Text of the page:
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The Mother And The Whore

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When Jean Eustache's "The Mother and the Whore" was released in 1973, young audiences all over the world embraced its layabout hero and his endless conversations with the woman he lived with, the woman he was dating, the woman who rejected him and various other women encountered in the cafes of Paris. The character was played by Jean-Pierre Leaud, star of "The 400 Blows" and two other autobiographical films by Francois Truffaut. In 1977, Truffaut made "The Man Who Loved Women." This one could have been titled "The Man Who Loved to Hear Himself Talk." At 3 1/2 hours, the film is long, but its essence is to be long: Make it any shorter and it would have a plot and an outcome, when in fact Eustache simply wants to record an existence. Alexandre (Leaud), his hero, lives with Marie (Bernadette Lafont), a boutique owner who apparently supports him; one would say he was between jobs if there were any sense that he'd ever had one. He meets a blind date named Veronika (Francoise Lebrun) in a cafe and subjects her to a great many of his thoughts and would-be thoughts. (Much of Lebrun's screen time consists of closeups of her listening.) In the middle of his monologues, Alexandre has a way of letting his eyes follow the progress of other women through his field of view.

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Alexandre is smart enough, but not a great intellect. His favorite area of study is himself, but there he hasn't made much headway. He chatters about the cinema and about life, sometimes confusing them ("films tell you how to live, how to make a kid"). He wears a dark coat and a very long scarf, knotted around his neck and sweeping to his knees; his best friend dresses the same way. He spends his days in cafes, holding (but not reading) Proust. "Look there's Sartre--the drunk," he says one day in Cafe Flore, and Eustache supplies a quick shot of several people at a table, one of whom may or may not be Sartre. Alexandre talks about Sartre staggering out after his long intellectual chats in the cafe, and speculates that the great man's philosophy may be alcoholic musings.

The first time I saw "The Mother and the Whore," I thought it was about Alexandre. After a viewing of the newly restored 35-mm. print being released for the movie's 25th anniversary, I think it is just as much about the women, and about the way that women can let a man talk endlessly about himself while they regard him like a specimen of aberrant behavior. Women keep a man like Alexandre around, I suspect, out of curiosity about what new idiocy he will next exhibit.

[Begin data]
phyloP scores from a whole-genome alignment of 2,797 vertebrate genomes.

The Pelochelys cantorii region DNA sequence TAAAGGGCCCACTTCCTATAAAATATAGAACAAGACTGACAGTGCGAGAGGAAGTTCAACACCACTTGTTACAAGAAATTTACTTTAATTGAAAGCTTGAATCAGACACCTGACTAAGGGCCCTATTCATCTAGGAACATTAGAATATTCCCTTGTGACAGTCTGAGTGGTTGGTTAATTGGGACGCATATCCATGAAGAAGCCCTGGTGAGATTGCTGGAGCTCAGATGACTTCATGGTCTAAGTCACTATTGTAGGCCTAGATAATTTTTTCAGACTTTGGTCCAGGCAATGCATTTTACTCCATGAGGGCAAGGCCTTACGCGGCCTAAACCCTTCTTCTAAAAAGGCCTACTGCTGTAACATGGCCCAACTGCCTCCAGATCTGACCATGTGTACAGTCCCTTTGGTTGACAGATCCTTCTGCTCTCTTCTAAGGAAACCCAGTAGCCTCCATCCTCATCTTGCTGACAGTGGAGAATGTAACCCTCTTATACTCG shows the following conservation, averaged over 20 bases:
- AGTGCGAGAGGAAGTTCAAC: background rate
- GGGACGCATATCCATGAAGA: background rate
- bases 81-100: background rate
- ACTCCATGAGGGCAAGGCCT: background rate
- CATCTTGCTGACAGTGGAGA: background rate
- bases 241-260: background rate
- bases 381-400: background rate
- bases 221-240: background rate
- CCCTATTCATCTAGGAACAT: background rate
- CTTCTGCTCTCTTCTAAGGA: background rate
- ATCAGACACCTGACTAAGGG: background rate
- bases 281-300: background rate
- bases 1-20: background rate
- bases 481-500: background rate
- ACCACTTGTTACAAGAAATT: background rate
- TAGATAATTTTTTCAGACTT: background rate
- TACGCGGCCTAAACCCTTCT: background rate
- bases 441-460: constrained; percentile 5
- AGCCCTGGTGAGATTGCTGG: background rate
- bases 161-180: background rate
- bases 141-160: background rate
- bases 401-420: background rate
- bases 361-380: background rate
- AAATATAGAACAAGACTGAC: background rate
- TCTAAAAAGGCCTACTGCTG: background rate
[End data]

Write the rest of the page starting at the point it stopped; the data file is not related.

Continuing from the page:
Of course Alexandre is cheating--on Marie, with whom he lives, and on Veronica, whom he says he loves. Part of his style is to play with relationships, just to see what happens. The two women find out about each other, and eventually meet. There are some fireworks, but not as many as you might expect, maybe because neither one would be that devastated at losing Alexandre. Veronika, a nurse from Poland, is at least frank about herself: She sleeps around because she likes sex. She has a passionate monologue about her sexual needs and her resentment that women aren't supposed to admit their feelings. Whether Alexandre has sex with Marie is a good question; I suppose the answer is yes, but you can't be sure. She represents, of course, the mother, and Veronika thinks of herself as a whore; Alexandre has positioned himself in the cross hairs of the classic Freudian dilemma.

Jean-Pierre Leaud's best performance was his first, as the fierce young 13-year-old who roamed Paris in "The 400 Blows," idolizing Balzac and escaping into books and trouble as a way of dealing with his parents' unhappy marriage. In a way, most of his adult performances are simply that boy, grown up. Here he smokes and talks incessantly, and wanders Paris like a puppet controlled by his libido. It's amusing the way he performs for the women; there's one shot in particular, where he takes a drink so theatrically it could be posing for a photo titled "I Take a Drink." The genuine drama in the movie centers on Veronika, who more or less knows they are only playing at love while out of the sight of Marie. We learn a lot about her life--her room in the hospital, her schedule, her low self-esteem. When she does talk, it is from brave, unadulterated self-knowledge.

"The Mother and the Whore" made an enormous impact when it was released. It still works a quarter-century later because it was so focused on its subjects, and lacking in pretension. It is rigorously observant, the portrait of an immature man and two women who humor him for a while, paying the price that entails. Eustache committed suicide at 43, in 1981, after making about a dozen films, of which this is by far the best known. He said his film was intended as "the description of a normal course of events without the shortcuts of dramatization," and described Alexander as a collector of "rare moments" that occupy his otherwise idle time. As a record of a kind of everyday Parisian life, the film is superb. We think of the cafes of Paris as hotbeds of fiery philosophical debate, but more often, I imagine, they are just like this: people talking, flirting, posing, drinking, smoking, telling the truth and lying, while waiting to see if real life will ever begin.

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